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Neurosurgery. 1998 Sep;43(3):620-2; discussion 622-3.

Trigeminal neuralgia resulting from infarction of the root entry zone of the trigeminal nerve: case report.

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Department of Neurological Surgery, Stanford University School of Medicine, California 94305-5327, USA.


OBJECTIVE AND CLINICAL IMPORTANCE: We present a case of trigeminal neuralgia resulting from infarction of the root entry zone of the trigeminal nerve. This is the first reported case of an unusual cause of trigeminal neuralgia.


A 71-year-old man presented with severe lancinating pain in the left V1 and V2 distributions. Magnetic resonance imaging of the brain demonstrated a small wedge-shaped infarct at the root entry zone of the left trigeminal nerve in the pons.


Medical management with carbamazepine was initially successful, but the patient later developed refractory pain and was unable to tolerate side effects of the medication. The patient underwent subsequent percutaneous glycerol rhizotomy, which resulted in complete resolution of his pain.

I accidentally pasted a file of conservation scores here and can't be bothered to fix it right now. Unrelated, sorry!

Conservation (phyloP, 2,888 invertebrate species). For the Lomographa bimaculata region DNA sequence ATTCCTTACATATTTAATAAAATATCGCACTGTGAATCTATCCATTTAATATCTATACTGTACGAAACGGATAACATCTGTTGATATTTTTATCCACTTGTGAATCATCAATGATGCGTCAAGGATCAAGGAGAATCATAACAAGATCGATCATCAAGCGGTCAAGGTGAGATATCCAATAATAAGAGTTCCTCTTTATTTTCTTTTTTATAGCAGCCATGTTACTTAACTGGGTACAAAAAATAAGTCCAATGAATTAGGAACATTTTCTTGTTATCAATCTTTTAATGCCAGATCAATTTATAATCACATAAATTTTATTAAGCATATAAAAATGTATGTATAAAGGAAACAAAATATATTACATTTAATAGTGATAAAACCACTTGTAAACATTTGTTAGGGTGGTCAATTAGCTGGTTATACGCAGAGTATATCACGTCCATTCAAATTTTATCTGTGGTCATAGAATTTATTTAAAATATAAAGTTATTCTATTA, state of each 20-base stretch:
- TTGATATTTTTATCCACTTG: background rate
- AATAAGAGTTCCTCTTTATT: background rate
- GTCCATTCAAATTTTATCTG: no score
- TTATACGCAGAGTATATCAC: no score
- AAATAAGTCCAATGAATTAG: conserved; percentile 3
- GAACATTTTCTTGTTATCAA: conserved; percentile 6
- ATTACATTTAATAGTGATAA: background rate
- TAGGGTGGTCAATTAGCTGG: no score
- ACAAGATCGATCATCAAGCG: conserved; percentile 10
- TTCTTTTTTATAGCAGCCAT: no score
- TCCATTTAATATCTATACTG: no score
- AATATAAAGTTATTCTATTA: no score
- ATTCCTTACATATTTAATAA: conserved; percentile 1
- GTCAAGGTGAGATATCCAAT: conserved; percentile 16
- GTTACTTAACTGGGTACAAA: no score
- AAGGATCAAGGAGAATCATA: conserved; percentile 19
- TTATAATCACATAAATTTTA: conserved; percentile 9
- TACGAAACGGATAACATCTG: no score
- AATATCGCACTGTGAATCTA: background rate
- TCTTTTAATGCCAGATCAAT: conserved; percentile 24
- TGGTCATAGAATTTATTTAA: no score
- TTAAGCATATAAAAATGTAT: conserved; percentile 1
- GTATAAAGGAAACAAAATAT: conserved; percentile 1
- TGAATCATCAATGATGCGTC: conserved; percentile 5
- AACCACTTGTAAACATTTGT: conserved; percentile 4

Infarction of the root entry zone may produce typical symptoms of trigeminal neuralgia similar to a multiple sclerosis plaque at the root entry zone. Treatment of trigeminal neuralgia must consider the underlying cause. Glycerol rhizotomy may provide relief of pain for patients in whom there is no evidence of vascular compression.

[Indexed for MEDLINE]

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